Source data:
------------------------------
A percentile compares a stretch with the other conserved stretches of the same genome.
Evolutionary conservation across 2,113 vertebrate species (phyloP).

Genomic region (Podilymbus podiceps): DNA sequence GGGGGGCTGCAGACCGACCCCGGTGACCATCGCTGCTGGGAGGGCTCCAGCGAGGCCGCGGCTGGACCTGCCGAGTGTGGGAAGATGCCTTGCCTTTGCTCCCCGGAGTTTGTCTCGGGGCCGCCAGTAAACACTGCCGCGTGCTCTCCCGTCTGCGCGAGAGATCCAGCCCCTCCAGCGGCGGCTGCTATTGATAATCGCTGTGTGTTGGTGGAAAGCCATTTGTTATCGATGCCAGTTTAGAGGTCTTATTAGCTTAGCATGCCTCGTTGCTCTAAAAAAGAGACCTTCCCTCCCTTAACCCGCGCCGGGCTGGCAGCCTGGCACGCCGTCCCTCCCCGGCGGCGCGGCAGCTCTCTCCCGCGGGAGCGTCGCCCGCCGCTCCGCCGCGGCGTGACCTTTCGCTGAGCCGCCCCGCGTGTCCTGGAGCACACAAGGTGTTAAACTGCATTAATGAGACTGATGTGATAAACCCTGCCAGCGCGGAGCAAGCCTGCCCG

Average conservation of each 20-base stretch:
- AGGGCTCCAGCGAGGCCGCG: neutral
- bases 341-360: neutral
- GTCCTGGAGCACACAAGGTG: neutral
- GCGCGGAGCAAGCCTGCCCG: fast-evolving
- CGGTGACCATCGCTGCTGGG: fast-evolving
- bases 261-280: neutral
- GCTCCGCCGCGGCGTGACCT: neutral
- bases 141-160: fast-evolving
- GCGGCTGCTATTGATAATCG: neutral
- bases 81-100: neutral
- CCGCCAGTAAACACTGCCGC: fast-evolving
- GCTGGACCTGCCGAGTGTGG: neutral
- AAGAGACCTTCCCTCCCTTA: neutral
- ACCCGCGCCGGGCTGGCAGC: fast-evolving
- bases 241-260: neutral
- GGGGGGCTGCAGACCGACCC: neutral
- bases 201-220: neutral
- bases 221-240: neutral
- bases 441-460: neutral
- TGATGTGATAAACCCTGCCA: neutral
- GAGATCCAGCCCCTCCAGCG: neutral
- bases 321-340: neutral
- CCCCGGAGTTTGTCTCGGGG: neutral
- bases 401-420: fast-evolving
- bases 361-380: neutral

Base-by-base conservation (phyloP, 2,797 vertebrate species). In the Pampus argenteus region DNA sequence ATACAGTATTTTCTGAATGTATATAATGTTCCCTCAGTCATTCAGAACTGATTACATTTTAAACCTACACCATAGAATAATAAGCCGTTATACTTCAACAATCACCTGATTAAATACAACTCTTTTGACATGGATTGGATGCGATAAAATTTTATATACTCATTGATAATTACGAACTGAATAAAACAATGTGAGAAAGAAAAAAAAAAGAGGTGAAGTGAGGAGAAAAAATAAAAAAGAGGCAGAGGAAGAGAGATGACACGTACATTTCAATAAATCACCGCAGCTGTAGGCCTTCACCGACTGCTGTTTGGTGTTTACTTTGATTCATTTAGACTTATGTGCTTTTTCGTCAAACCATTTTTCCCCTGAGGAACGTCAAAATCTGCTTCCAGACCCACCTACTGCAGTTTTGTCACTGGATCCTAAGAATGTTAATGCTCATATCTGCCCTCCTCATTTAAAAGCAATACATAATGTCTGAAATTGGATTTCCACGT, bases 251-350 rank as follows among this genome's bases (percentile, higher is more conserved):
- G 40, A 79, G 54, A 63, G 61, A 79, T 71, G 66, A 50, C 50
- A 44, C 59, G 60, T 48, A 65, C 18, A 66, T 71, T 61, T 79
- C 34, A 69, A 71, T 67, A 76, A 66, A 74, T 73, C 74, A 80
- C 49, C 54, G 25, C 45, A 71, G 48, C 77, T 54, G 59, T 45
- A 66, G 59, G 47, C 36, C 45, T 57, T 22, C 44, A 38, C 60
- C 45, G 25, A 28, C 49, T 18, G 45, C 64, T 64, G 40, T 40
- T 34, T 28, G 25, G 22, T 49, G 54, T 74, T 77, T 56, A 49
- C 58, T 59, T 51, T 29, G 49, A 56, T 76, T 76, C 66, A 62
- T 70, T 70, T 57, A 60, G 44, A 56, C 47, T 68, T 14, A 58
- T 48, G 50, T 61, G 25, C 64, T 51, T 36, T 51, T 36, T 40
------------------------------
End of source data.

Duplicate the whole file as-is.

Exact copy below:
A percentile compares a stretch with the other conserved stretches of the same genome.
Evolutionary conservation across 2,113 vertebrate species (phyloP).

Genomic region (Podilymbus podiceps): DNA sequence GGGGGGCTGCAGACCGACCCCGGTGACCATCGCTGCTGGGAGGGCTCCAGCGAGGCCGCGGCTGGACCTGCCGAGTGTGGGAAGATGCCTTGCCTTTGCTCCCCGGAGTTTGTCTCGGGGCCGCCAGTAAACACTGCCGCGTGCTCTCCCGTCTGCGCGAGAGATCCAGCCCCTCCAGCGGCGGCTGCTATTGATAATCGCTGTGTGTTGGTGGAAAGCCATTTGTTATCGATGCCAGTTTAGAGGTCTTATTAGCTTAGCATGCCTCGTTGCTCTAAAAAAGAGACCTTCCCTCCCTTAACCCGCGCCGGGCTGGCAGCCTGGCACGCCGTCCCTCCCCGGCGGCGCGGCAGCTCTCTCCCGCGGGAGCGTCGCCCGCCGCTCCGCCGCGGCGTGACCTTTCGCTGAGCCGCCCCGCGTGTCCTGGAGCACACAAGGTGTTAAACTGCATTAATGAGACTGATGTGATAAACCCTGCCAGCGCGGAGCAAGCCTGCCCG

Average conservation of each 20-base stretch:
- AGGGCTCCAGCGAGGCCGCG: neutral
- bases 341-360: neutral
- GTCCTGGAGCACACAAGGTG: neutral
- GCGCGGAGCAAGCCTGCCCG: fast-evolving
- CGGTGACCATCGCTGCTGGG: fast-evolving
- bases 261-280: neutral
- GCTCCGCCGCGGCGTGACCT: neutral
- bases 141-160: fast-evolving
- GCGGCTGCTATTGATAATCG: neutral
- bases 81-100: neutral
- CCGCCAGTAAACACTGCCGC: fast-evolving
- GCTGGACCTGCCGAGTGTGG: neutral
- AAGAGACCTTCCCTCCCTTA: neutral
- ACCCGCGCCGGGCTGGCAGC: fast-evolving
- bases 241-260: neutral
- GGGGGGCTGCAGACCGACCC: neutral
- bases 201-220: neutral
- bases 221-240: neutral
- bases 441-460: neutral
- TGATGTGATAAACCCTGCCA: neutral
- GAGATCCAGCCCCTCCAGCG: neutral
- bases 321-340: neutral
- CCCCGGAGTTTGTCTCGGGG: neutral
- bases 401-420: fast-evolving
- bases 361-380: neutral

Base-by-base conservation (phyloP, 2,797 vertebrate species). In the Pampus argenteus region DNA sequence ATACAGTATTTTCTGAATGTATATAATGTTCCCTCAGTCATTCAGAACTGATTACATTTTAAACCTACACCATAGAATAATAAGCCGTTATACTTCAACAATCACCTGATTAAATACAACTCTTTTGACATGGATTGGATGCGATAAAATTTTATATACTCATTGATAATTACGAACTGAATAAAACAATGTGAGAAAGAAAAAAAAAAGAGGTGAAGTGAGGAGAAAAAATAAAAAAGAGGCAGAGGAAGAGAGATGACACGTACATTTCAATAAATCACCGCAGCTGTAGGCCTTCACCGACTGCTGTTTGGTGTTTACTTTGATTCATTTAGACTTATGTGCTTTTTCGTCAAACCATTTTTCCCCTGAGGAACGTCAAAATCTGCTTCCAGACCCACCTACTGCAGTTTTGTCACTGGATCCTAAGAATGTTAATGCTCATATCTGCCCTCCTCATTTAAAAGCAATACATAATGTCTGAAATTGGATTTCCACGT, bases 251-350 rank as follows among this genome's bases (percentile, higher is more conserved):
- G 40, A 79, G 54, A 63, G 61, A 79, T 71, G 66, A 50, C 50
- A 44, C 59, G 60, T 48, A 65, C 18, A 66, T 71, T 61, T 79
- C 34, A 69, A 71, T 67, A 76, A 66, A 74, T 73, C 74, A 80
- C 49, C 54, G 25, C 45, A 71, G 48, C 77, T 54, G 59, T 45
- A 66, G 59, G 47, C 36, C 45, T 57, T 22, C 44, A 38, C 60
- C 45, G 25, A 28, C 49, T 18, G 45, C 64, T 64, G 40, T 40
- T 34, T 28, G 25, G 22, T 49, G 54, T 74, T 77, T 56, A 49
- C 58, T 59, T 51, T 29, G 49, A 56, T 76, T 76, C 66, A 62
- T 70, T 70, T 57, A 60, G 44, A 56, C 47, T 68, T 14, A 58
- T 48, G 50, T 61, G 25, C 64, T 51, T 36, T 51, T 36, T 40